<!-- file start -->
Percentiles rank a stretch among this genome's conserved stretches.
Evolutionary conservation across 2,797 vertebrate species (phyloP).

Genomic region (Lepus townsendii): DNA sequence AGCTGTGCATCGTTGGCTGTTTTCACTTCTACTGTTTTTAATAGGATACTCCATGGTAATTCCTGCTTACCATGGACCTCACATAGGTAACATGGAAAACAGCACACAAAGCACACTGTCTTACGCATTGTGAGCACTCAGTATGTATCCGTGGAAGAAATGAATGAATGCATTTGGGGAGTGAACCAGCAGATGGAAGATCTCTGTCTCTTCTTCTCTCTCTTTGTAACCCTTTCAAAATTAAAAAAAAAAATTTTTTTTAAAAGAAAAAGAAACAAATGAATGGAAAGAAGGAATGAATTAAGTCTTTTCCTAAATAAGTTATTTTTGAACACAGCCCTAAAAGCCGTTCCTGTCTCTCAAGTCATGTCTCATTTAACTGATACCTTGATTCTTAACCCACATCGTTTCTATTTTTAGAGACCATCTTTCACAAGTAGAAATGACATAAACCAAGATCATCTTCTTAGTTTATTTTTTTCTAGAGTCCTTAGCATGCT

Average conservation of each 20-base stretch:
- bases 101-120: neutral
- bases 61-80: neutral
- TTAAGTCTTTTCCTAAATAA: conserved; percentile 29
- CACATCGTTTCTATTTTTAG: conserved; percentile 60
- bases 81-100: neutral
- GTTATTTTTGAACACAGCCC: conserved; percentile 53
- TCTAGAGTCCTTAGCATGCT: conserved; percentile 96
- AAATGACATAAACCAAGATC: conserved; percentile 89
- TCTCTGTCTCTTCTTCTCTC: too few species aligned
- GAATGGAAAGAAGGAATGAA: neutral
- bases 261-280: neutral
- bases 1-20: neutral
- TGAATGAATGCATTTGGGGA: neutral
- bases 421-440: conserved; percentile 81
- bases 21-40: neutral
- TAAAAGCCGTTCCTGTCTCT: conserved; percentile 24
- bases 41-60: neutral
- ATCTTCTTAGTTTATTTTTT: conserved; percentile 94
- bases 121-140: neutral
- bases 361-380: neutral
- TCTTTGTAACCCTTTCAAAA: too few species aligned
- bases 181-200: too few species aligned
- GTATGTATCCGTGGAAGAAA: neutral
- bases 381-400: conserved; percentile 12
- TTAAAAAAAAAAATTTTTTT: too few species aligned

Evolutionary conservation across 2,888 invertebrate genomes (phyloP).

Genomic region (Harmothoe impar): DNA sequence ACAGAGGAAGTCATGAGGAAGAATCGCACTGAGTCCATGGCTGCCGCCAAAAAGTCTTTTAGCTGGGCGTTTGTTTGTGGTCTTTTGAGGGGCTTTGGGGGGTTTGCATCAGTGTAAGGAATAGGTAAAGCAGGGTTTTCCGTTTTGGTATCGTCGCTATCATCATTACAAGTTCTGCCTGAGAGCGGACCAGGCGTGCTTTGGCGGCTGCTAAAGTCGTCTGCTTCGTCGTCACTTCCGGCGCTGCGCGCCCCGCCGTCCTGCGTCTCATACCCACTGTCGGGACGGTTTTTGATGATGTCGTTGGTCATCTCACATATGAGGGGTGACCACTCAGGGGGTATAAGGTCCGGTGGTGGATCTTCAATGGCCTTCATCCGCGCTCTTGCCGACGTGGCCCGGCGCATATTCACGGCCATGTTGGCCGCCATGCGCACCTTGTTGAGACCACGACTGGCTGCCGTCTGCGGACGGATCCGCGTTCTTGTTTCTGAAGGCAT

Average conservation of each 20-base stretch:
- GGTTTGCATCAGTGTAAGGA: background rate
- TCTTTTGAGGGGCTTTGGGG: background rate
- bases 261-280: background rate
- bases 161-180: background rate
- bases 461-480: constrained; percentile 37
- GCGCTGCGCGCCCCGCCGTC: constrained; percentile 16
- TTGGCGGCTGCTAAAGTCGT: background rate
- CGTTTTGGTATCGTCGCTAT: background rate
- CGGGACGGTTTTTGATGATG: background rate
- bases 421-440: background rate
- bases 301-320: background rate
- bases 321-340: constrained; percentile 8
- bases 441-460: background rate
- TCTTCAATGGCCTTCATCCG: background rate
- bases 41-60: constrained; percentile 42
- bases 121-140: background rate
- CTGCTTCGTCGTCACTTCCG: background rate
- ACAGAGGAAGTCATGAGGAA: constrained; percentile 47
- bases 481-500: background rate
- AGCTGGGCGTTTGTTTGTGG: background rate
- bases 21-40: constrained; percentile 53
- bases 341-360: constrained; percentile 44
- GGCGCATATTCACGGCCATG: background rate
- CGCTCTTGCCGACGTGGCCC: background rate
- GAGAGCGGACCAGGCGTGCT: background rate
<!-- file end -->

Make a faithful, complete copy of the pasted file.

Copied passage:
Percentiles rank a stretch among this genome's conserved stretches.
Evolutionary conservation across 2,797 vertebrate species (phyloP).

Genomic region (Lepus townsendii): DNA sequence AGCTGTGCATCGTTGGCTGTTTTCACTTCTACTGTTTTTAATAGGATACTCCATGGTAATTCCTGCTTACCATGGACCTCACATAGGTAACATGGAAAACAGCACACAAAGCACACTGTCTTACGCATTGTGAGCACTCAGTATGTATCCGTGGAAGAAATGAATGAATGCATTTGGGGAGTGAACCAGCAGATGGAAGATCTCTGTCTCTTCTTCTCTCTCTTTGTAACCCTTTCAAAATTAAAAAAAAAAATTTTTTTTAAAAGAAAAAGAAACAAATGAATGGAAAGAAGGAATGAATTAAGTCTTTTCCTAAATAAGTTATTTTTGAACACAGCCCTAAAAGCCGTTCCTGTCTCTCAAGTCATGTCTCATTTAACTGATACCTTGATTCTTAACCCACATCGTTTCTATTTTTAGAGACCATCTTTCACAAGTAGAAATGACATAAACCAAGATCATCTTCTTAGTTTATTTTTTTCTAGAGTCCTTAGCATGCT

Average conservation of each 20-base stretch:
- bases 101-120: neutral
- bases 61-80: neutral
- TTAAGTCTTTTCCTAAATAA: conserved; percentile 29
- CACATCGTTTCTATTTTTAG: conserved; percentile 60
- bases 81-100: neutral
- GTTATTTTTGAACACAGCCC: conserved; percentile 53
- TCTAGAGTCCTTAGCATGCT: conserved; percentile 96
- AAATGACATAAACCAAGATC: conserved; percentile 89
- TCTCTGTCTCTTCTTCTCTC: too few species aligned
- GAATGGAAAGAAGGAATGAA: neutral
- bases 261-280: neutral
- bases 1-20: neutral
- TGAATGAATGCATTTGGGGA: neutral
- bases 421-440: conserved; percentile 81
- bases 21-40: neutral
- TAAAAGCCGTTCCTGTCTCT: conserved; percentile 24
- bases 41-60: neutral
- ATCTTCTTAGTTTATTTTTT: conserved; percentile 94
- bases 121-140: neutral
- bases 361-380: neutral
- TCTTTGTAACCCTTTCAAAA: too few species aligned
- bases 181-200: too few species aligned
- GTATGTATCCGTGGAAGAAA: neutral
- bases 381-400: conserved; percentile 12
- TTAAAAAAAAAAATTTTTTT: too few species aligned

Evolutionary conservation across 2,888 invertebrate genomes (phyloP).

Genomic region (Harmothoe impar): DNA sequence ACAGAGGAAGTCATGAGGAAGAATCGCACTGAGTCCATGGCTGCCGCCAAAAAGTCTTTTAGCTGGGCGTTTGTTTGTGGTCTTTTGAGGGGCTTTGGGGGGTTTGCATCAGTGTAAGGAATAGGTAAAGCAGGGTTTTCCGTTTTGGTATCGTCGCTATCATCATTACAAGTTCTGCCTGAGAGCGGACCAGGCGTGCTTTGGCGGCTGCTAAAGTCGTCTGCTTCGTCGTCACTTCCGGCGCTGCGCGCCCCGCCGTCCTGCGTCTCATACCCACTGTCGGGACGGTTTTTGATGATGTCGTTGGTCATCTCACATATGAGGGGTGACCACTCAGGGGGTATAAGGTCCGGTGGTGGATCTTCAATGGCCTTCATCCGCGCTCTTGCCGACGTGGCCCGGCGCATATTCACGGCCATGTTGGCCGCCATGCGCACCTTGTTGAGACCACGACTGGCTGCCGTCTGCGGACGGATCCGCGTTCTTGTTTCTGAAGGCAT

Average conservation of each 20-base stretch:
- GGTTTGCATCAGTGTAAGGA: background rate
- TCTTTTGAGGGGCTTTGGGG: background rate
- bases 261-280: background rate
- bases 161-180: background rate
- bases 461-480: constrained; percentile 37
- GCGCTGCGCGCCCCGCCGTC: constrained; percentile 16
- TTGGCGGCTGCTAAAGTCGT: background rate
- CGTTTTGGTATCGTCGCTAT: background rate
- CGGGACGGTTTTTGATGATG: background rate
- bases 421-440: background rate
- bases 301-320: background rate
- bases 321-340: constrained; percentile 8
- bases 441-460: background rate
- TCTTCAATGGCCTTCATCCG: background rate
- bases 41-60: constrained; percentile 42
- bases 121-140: background rate
- CTGCTTCGTCGTCACTTCCG: background rate
- ACAGAGGAAGTCATGAGGAA: constrained; percentile 47
- bases 481-500: background rate
- AGCTGGGCGTTTGTTTGTGG: background rate
- bases 21-40: constrained; percentile 53
- bases 341-360: constrained; percentile 44
- GGCGCATATTCACGGCCATG: background rate
- CGCTCTTGCCGACGTGGCCC: background rate
- GAGAGCGGACCAGGCGTGCT: background rate